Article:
Council of Wyrms is a Dungeons and Dragons boxed set, published in 1994, that includes rules for playing dragon, half dragon, and dragon servant characters. It includes three rule books: one for the base rules, one for dragon family and clan histories, and one for adventure modules.[1] In 1999 it was slightly revised and reprinted as a hardcover book.[2] This campaign setting is no longer officially supported.

The setting of the campaign is a chain of islands called Io's Blood Island Chain. These islands represent all major climates. It is separated from the rest of its fictional world by very large oceans.[1]

The dragons on the islands are described as having a loose democratic government with a caretaker. Each dragon clan with a wyrm level dragon gets a vote on issues before the Council of Wyrms. The caretaker only gets a vote on tie issues. Thus dragonkind cooperates and makes decisions on issues affecting dragon welfare.[1]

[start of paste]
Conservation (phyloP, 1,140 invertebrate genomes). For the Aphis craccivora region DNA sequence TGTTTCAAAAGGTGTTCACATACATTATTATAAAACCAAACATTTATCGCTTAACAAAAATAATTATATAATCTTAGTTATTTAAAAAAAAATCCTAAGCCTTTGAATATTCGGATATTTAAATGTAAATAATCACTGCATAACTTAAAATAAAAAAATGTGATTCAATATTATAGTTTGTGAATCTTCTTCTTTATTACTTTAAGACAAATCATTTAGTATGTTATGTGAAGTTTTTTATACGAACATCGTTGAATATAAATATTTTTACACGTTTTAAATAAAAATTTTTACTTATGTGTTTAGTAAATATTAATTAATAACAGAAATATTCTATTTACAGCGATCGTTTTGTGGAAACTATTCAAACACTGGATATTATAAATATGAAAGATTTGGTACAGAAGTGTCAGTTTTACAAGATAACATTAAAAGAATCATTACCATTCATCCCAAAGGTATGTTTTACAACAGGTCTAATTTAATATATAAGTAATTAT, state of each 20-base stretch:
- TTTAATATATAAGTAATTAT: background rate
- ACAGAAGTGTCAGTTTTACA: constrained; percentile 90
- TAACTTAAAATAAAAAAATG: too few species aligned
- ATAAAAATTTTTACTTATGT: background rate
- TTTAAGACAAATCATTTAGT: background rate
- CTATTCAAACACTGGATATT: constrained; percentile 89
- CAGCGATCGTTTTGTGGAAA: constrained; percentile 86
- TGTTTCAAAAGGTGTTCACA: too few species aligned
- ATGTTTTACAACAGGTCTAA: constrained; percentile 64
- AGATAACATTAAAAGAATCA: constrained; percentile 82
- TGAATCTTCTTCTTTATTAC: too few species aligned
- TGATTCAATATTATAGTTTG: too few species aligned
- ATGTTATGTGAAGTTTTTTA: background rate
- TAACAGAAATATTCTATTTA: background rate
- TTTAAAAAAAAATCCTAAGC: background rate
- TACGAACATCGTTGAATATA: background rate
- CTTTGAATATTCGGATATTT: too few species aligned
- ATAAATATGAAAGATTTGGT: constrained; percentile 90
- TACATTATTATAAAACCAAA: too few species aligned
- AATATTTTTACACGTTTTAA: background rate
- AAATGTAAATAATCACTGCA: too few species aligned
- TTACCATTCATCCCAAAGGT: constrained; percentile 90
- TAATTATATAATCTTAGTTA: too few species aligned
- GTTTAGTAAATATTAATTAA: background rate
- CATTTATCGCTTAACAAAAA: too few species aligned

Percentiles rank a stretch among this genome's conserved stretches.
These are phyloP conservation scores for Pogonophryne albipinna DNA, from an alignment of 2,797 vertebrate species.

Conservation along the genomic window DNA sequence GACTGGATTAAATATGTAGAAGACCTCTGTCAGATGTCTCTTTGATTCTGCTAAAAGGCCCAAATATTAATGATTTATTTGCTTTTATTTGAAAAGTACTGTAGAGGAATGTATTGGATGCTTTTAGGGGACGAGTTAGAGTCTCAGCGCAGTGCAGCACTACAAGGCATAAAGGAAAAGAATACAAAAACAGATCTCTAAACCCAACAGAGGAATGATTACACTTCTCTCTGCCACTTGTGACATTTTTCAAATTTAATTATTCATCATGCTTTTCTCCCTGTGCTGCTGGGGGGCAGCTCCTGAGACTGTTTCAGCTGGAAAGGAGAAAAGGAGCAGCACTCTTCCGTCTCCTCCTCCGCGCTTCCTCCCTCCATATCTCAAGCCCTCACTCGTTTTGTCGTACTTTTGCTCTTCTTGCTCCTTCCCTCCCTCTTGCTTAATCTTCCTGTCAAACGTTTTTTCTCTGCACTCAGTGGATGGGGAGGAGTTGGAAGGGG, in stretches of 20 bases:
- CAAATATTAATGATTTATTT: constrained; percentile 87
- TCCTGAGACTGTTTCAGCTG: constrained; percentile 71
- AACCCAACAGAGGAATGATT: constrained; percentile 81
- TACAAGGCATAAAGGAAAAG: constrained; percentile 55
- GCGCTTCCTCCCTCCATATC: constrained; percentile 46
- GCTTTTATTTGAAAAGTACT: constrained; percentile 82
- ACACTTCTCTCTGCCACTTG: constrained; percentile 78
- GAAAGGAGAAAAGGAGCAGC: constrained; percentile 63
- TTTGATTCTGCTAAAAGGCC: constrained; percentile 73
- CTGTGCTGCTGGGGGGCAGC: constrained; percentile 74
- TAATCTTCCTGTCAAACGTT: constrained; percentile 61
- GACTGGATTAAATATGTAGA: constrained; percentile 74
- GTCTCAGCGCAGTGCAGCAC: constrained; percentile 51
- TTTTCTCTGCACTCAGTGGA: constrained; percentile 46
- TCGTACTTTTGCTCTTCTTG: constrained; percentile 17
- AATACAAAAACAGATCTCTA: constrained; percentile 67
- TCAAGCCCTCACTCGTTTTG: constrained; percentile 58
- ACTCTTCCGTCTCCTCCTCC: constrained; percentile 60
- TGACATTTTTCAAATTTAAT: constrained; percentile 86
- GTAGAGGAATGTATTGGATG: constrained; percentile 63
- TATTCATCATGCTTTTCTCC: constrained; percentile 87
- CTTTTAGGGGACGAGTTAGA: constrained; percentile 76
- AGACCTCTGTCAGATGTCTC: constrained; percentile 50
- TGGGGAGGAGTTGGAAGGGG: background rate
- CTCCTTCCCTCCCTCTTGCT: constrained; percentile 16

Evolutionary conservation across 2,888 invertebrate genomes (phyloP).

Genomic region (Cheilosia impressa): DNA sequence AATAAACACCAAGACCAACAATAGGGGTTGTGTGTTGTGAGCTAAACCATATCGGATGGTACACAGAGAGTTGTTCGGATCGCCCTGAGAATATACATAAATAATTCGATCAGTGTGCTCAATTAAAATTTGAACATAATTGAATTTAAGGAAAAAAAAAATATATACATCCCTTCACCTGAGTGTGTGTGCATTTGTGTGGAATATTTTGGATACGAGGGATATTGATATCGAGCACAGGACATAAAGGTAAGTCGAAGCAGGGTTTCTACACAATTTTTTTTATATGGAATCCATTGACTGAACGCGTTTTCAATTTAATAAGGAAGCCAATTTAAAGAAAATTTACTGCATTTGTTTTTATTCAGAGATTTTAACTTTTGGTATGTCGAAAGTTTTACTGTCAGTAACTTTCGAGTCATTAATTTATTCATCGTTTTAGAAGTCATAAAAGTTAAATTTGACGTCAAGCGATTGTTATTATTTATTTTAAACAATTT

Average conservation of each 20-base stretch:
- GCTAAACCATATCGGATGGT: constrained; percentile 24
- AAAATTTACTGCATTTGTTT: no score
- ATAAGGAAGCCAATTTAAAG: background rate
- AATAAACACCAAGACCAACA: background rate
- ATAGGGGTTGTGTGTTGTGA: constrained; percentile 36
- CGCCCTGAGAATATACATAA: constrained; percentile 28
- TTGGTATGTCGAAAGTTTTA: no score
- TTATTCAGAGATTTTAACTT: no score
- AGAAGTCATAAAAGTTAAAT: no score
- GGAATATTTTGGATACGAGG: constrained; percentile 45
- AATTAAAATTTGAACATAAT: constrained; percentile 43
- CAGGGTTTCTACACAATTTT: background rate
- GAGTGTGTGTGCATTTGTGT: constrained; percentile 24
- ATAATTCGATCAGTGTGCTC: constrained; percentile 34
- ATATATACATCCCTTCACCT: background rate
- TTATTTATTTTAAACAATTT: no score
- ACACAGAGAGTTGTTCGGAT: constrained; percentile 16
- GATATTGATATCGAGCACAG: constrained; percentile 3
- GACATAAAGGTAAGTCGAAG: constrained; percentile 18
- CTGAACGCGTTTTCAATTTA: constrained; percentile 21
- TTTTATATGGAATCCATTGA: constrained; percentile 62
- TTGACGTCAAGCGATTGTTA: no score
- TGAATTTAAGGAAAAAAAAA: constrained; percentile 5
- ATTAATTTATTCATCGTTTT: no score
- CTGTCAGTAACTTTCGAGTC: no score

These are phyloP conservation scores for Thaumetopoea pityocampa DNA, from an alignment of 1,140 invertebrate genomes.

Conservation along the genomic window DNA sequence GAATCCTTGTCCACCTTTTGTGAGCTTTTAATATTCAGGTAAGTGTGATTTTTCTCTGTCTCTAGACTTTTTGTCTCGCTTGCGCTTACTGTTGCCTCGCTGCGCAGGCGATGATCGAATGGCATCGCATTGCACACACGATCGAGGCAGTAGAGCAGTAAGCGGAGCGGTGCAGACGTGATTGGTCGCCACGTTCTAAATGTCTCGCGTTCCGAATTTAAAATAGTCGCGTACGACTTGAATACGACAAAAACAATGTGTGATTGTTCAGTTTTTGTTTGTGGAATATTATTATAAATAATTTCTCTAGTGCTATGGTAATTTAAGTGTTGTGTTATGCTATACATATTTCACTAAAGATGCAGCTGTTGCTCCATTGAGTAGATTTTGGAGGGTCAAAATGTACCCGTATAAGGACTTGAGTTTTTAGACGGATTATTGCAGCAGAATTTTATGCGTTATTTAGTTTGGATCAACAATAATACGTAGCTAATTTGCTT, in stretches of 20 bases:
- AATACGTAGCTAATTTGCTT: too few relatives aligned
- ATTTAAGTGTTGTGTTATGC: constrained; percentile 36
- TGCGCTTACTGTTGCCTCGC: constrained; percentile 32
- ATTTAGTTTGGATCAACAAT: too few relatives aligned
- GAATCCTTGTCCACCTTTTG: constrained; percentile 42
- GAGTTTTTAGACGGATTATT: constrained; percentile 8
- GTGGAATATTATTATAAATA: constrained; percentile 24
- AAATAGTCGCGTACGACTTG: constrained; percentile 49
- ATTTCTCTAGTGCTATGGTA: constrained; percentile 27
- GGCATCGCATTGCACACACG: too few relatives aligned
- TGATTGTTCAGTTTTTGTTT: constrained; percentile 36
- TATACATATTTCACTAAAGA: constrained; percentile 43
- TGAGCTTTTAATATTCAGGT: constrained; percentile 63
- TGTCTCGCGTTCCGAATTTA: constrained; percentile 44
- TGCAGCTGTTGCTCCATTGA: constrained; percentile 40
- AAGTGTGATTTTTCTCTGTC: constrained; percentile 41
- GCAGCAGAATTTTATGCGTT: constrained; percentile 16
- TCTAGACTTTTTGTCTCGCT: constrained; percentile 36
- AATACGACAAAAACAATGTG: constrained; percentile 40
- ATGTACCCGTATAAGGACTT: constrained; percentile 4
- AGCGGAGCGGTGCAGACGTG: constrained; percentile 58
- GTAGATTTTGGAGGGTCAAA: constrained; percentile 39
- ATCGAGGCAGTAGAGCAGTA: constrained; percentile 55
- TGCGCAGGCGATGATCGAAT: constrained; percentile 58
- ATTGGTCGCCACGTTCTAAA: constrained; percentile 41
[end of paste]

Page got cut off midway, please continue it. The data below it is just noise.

Humans are not native to the islands, and those humans who come to the islands are mostly adventurous dragon slayers.[1]

According to the draconic myth described in the setting, the islands were created by the dragon god Io. Seeing his children, the dragons, engulfed in dragon war, Io cried out: "If dragon blood must be spilled, then let it be mine!" He then slashed open his belly with his own claws and spilled his blood into the oceans. The divine blood solidified and became a chain of islands. These islands Io gave to the dragons, hoping that they would be able to live there in peace.[1]